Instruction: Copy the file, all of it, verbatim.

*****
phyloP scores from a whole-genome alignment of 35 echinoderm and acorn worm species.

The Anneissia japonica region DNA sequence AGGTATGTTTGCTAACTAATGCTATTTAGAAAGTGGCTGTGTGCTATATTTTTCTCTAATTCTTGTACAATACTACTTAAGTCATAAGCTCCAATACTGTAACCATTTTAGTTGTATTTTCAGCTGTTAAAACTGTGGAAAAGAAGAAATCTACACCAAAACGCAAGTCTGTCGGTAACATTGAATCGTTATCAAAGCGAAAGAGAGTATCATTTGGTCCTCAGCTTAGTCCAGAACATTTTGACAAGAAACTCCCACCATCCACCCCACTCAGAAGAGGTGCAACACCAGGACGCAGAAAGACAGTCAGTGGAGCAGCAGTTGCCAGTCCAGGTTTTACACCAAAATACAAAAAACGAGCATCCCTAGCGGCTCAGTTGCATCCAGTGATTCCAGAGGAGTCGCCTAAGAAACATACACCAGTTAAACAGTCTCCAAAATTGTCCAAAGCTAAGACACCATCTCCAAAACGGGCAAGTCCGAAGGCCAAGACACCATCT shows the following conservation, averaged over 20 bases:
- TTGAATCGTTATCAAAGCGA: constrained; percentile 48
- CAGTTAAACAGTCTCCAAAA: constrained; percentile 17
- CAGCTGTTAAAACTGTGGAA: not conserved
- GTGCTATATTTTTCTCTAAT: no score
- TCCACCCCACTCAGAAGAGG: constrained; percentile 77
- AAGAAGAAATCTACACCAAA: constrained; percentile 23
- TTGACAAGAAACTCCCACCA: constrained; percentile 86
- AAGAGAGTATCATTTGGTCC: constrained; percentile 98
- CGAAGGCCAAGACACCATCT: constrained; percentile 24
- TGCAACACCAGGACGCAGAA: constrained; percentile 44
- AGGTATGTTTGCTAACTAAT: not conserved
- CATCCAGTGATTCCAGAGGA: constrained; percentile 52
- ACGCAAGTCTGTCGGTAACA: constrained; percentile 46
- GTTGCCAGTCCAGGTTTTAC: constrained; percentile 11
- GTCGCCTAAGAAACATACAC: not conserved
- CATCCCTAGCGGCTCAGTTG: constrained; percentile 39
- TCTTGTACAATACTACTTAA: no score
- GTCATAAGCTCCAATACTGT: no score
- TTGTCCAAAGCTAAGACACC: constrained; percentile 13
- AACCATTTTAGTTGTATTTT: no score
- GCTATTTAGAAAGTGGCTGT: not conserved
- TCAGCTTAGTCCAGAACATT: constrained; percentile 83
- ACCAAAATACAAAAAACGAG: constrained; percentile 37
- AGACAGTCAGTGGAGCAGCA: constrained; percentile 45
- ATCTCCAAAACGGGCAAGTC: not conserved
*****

phyloP scores from a whole-genome alignment of 35 echinoderm and acorn worm species.

The Anneissia japonica region DNA sequence AGGTATGTTTGCTAACTAATGCTATTTAGAAAGTGGCTGTGTGCTATATTTTTCTCTAATTCTTGTACAATACTACTTAAGTCATAAGCTCCAATACTGTAACCATTTTAGTTGTATTTTCAGCTGTTAAAACTGTGGAAAAGAAGAAATCTACACCAAAACGCAAGTCTGTCGGTAACATTGAATCGTTATCAAAGCGAAAGAGAGTATCATTTGGTCCTCAGCTTAGTCCAGAACATTTTGACAAGAAACTCCCACCATCCACCCCACTCAGAAGAGGTGCAACACCAGGACGCAGAAAGACAGTCAGTGGAGCAGCAGTTGCCAGTCCAGGTTTTACACCAAAATACAAAAAACGAGCATCCCTAGCGGCTCAGTTGCATCCAGTGATTCCAGAGGAGTCGCCTAAGAAACATACACCAGTTAAACAGTCTCCAAAATTGTCCAAAGCTAAGACACCATCTCCAAAACGGGCAAGTCCGAAGGCCAAGACACCATCT shows the following conservation, averaged over 20 bases:
- TTGAATCGTTATCAAAGCGA: constrained; percentile 48
- CAGTTAAACAGTCTCCAAAA: constrained; percentile 17
- CAGCTGTTAAAACTGTGGAA: not conserved
- GTGCTATATTTTTCTCTAAT: no score
- TCCACCCCACTCAGAAGAGG: constrained; percentile 77
- AAGAAGAAATCTACACCAAA: constrained; percentile 23
- TTGACAAGAAACTCCCACCA: constrained; percentile 86
- AAGAGAGTATCATTTGGTCC: constrained; percentile 98
- CGAAGGCCAAGACACCATCT: constrained; percentile 24
- TGCAACACCAGGACGCAGAA: constrained; percentile 44
- AGGTATGTTTGCTAACTAAT: not conserved
- CATCCAGTGATTCCAGAGGA: constrained; percentile 52
- ACGCAAGTCTGTCGGTAACA: constrained; percentile 46
- GTTGCCAGTCCAGGTTTTAC: constrained; percentile 11
- GTCGCCTAAGAAACATACAC: not conserved
- CATCCCTAGCGGCTCAGTTG: constrained; percentile 39
- TCTTGTACAATACTACTTAA: no score
- GTCATAAGCTCCAATACTGT: no score
- TTGTCCAAAGCTAAGACACC: constrained; percentile 13
- AACCATTTTAGTTGTATTTT: no score
- GCTATTTAGAAAGTGGCTGT: not conserved
- TCAGCTTAGTCCAGAACATT: constrained; percentile 83
- ACCAAAATACAAAAAACGAG: constrained; percentile 37
- AGACAGTCAGTGGAGCAGCA: constrained; percentile 45
- ATCTCCAAAACGGGCAAGTC: not conserved